Name: Alexa Tyler
Graduation year: 2015
Hometown: Bloomington, IL
Why Solidarity? I realized that issues of racial and ethnic differences are not issues that will go away. Having the ability to get out in front of the discussion gives me the opportunity to discuss with my peers why this is still a problem and what we can do to change the way it is approached and discussed.
About Me: I lived in Barrington, IL until I was ten years old. Then, my family moved to Bloomington, IL and we have lived there ever since. Moving allowed me to get a taste of being near a major city and then living in a smaller town surrounded by cornfields. I like to say I got the best of both worlds. I have one younger sister and four spunky dogs. Our dogs are the brothers my sister and I never had. I am the first member of my family to attend Wheaton, which I think is great! As far as after Wheaton, I plan on attending medical school with the hopes of working in pediatric healthcare.
What would you like to achieve from being on Solidarity this year? Above all else, I want an atmosphere of acceptance to be felt on campus. When cultures differ from our own, it's easy to feel uncomfortable. Feeling uncomfortable is natural, but refusing to accept the differences is not acceptable. We make up the diverse body of God. He made each of us different. We reciprocate God's love for us when we embrace the uniqueness of others. Accepting differences can lead to understanding.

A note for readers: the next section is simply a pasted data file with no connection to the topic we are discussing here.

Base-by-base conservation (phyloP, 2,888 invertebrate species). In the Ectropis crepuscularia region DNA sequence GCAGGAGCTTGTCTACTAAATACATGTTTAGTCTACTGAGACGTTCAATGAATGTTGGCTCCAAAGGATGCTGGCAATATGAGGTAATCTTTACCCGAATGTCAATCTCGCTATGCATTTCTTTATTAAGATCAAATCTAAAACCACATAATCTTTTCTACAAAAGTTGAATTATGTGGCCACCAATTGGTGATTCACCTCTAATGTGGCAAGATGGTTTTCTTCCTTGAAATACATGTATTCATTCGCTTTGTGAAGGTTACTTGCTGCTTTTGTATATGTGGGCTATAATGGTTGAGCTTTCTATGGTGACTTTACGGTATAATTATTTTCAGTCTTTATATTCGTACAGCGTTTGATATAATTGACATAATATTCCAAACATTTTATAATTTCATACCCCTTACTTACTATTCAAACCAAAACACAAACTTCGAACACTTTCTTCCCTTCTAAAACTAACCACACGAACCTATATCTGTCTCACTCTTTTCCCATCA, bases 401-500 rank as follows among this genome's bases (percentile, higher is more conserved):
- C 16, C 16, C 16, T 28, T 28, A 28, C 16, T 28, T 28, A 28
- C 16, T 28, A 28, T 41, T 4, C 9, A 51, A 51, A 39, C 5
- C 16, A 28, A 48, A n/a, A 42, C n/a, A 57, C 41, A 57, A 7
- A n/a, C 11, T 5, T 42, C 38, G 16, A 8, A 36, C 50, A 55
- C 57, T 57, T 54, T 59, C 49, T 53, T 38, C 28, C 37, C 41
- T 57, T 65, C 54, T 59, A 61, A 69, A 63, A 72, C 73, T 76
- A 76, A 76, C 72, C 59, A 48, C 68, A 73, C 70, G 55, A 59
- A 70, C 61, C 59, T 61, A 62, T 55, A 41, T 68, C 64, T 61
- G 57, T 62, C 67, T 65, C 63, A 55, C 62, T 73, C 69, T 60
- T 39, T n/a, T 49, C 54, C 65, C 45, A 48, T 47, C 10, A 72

What is one lesson of racial reconciliation that you’ve recently learned? We each have a story to tell. My story is different my roommate's, and her story is different from our brother floor's RA. The beauty in that is that we are all unique. We get into trouble when we assume and stereotype, creating a story for someone before it's been told. I pray we stop and be honest with ourselves when we start trying to write someone's story. I pray we be confident enough to ask and humble enough to listen.
If someone was just starting to think about issues of race, what advice would you give them? Take your time. Don't try to learn everything in a day. It's impossible. Find books or podcasts that give you insight into the discussion and then try to find one or two people who you trust that you can start asking questions and discussing with. Remember that there is no cookie cutter solution; it's an on-going process.
When you’re not studying or working on projects, where can you be found on campus? I'll most likely be on a coffee date with friends at Caribou or Starbucks. My friends and I love getting off campus and just talking. We could sit for hours and just talk about any and everything.
What makes Wheaton unique? The diversity here is awesome. People literally come from all over the world to attend Wheaton, which makes for wonderful conversations and friendships.